Opinion

An Orwellian assertion about judicial reform in Israel

The guiding principle is simple: If the left does it, it’s okay. If the right does it, judicial intervention is essential to protect democracy.

Jerome M. Marcus
Jerome M. Marcus
Jerome M. Marcus is a lawyer in Philadelphia.

Much of the argument against judicial reform in Israel is an Orwellian assertion of exactly what is not true. A law that limits the power of unelected judges to overrule the decisions of the peoples’ representatives is attacked as anti-democratic. A law that gives elected representatives more power over the selection of judges, and which reduces the power of a private guild and the same unelected judges to choose their successors, is labeled fascist. A law that requires the courts to follow law, and bars them from deciding cases on the basis of the judges’ private opinion of what’s “reasonable,” is denounced as an attack on the rule of law.

The latest assertion that up is down, left is right and right is wrong is the claim that the proposed judicial reforms will make Israel’s legal system less stable, thereby impairing the country’s credit rating and the strength of its high-tech sector, as investors come to fear instability and are thereby driven away from what had been the start-up nation.

This purported economic argument is exactly wrong. Two examples will suffice: The Supreme Court’s treatment of what is perhaps the most economically important decision of the Israeli court system in the last 10 years—its rejection of the Noble gas deal—and Chief Justice Aharon Barak’s single-handed reinvention of the rules of contract interpretation in Israel.

In the early 2000s, natural gas was discovered in fields in the Mediterranean Sea within Israel’s Exclusive Economic Zone (EEZ). A tremendous investment was required to make the fields productive and then to actually bring them online. After years of negotiation, Israel and oil and gas companies led by Noble Energy made a complex deal that would allow the companies to make the massive development investments, dedicate years of work to bring the fields online, but also to allow for enough profit for at least 10 years so the companies could recoup their initial investment costs.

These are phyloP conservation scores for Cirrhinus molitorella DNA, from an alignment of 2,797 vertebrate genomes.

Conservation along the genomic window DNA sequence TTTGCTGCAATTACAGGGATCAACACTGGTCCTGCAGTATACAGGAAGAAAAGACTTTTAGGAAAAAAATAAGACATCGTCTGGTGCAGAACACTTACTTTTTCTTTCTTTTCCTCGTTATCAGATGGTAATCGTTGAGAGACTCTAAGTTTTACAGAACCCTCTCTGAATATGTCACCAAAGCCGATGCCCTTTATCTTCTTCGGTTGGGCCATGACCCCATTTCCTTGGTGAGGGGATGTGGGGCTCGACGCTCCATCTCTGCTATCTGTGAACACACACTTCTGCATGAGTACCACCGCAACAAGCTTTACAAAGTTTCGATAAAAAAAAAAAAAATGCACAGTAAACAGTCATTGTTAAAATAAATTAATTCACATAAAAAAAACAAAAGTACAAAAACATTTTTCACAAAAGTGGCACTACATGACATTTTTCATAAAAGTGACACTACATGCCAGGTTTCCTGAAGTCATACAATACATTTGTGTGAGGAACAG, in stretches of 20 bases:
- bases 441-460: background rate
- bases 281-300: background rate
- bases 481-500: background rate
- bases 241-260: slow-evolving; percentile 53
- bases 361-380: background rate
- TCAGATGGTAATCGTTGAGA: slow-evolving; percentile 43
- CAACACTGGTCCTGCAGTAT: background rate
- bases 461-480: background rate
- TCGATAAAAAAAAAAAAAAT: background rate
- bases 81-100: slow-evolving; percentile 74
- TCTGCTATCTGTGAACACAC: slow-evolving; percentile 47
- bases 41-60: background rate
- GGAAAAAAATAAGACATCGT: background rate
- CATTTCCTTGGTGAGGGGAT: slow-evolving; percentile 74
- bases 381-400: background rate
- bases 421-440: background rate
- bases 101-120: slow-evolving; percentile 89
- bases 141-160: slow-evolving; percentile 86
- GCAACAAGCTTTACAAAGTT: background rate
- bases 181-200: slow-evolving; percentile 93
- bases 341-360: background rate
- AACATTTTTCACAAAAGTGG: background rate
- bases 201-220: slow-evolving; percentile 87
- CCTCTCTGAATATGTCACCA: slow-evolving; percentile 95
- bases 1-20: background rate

The result expected—which is the result ultimately obtained—was no less than a revolution in Israel’s economy and so a dramatic increase in the nation’s economic standing both in the region and the world. The natural gas discovery not only transformed the Jewish state from an energy importer to an energy exporter; it also gave Israel both the ability to finally establish a substantial national sovereign wealth fund and to use inexpensive energy to lower both private, transportation and industrial  energy costs, as well as to finally eliminate the water shortage that has afflicted the land of Israel from the time of Abraham (who fled the first of the Bible’s many reported droughts in the area). Now that desalination, powered by natural gas, is inexpensive, water is plentiful. Israel’s neighbors have already benefited from this advance. Israel can now export water to Jordan. Other nearby countries would benefit even more just put aside their Jew-hatred long enough.

But the deal suffered from one terrible flaw: It had been made by the Netanyahu administration, and so it was, by definition, the object of attack by Israeli organizations across the left half of the political spectrum, some of whom are largely foreign-funded. Opponents included the Supreme Court.

The Supreme Court struck down the deal, holding that the gas deal impermissibly included long term commitments to the oil company that was being asked to invest billions of dollars of its own money in the development of these fields. Why is that bad? Because, said the Supreme Court, those commitments would impermissibly bind future legislatures, and that was illegal.

Let’s hold this principle up to the light. An investor wishes to invest money. To be persuaded to do so it needs to have certainty that the property in which it is investing will not be taken from it before the investment can produce a return that justifies the amount invested. The investor needs stability. Stability means long term commitments. Long-term commitments from a government are contractual obligations that bind the government for the long term, in the same way that they would bind a private company that wanted to entice an investor to commit to a long-term project.

By ruling that long term commitments were illegal because they would improperly bind future legislatures, the Israeli Supreme Court was insisting on instability. It was demanding that the Israeli government not have the right to make such binding commitments to an investor.  (Perhaps more accurately, the Court was insisting that the Netanyahu administration not have the power to make long-term commitments.)

Eventually, the Israeli government and Knesset did their best to minimize the uncertainty created by the Court’s ruling, and the modified Gas Framework Agreement was signed by all the parties in 2015—including the gas producers who understood they were held hostage by their previous vast investments.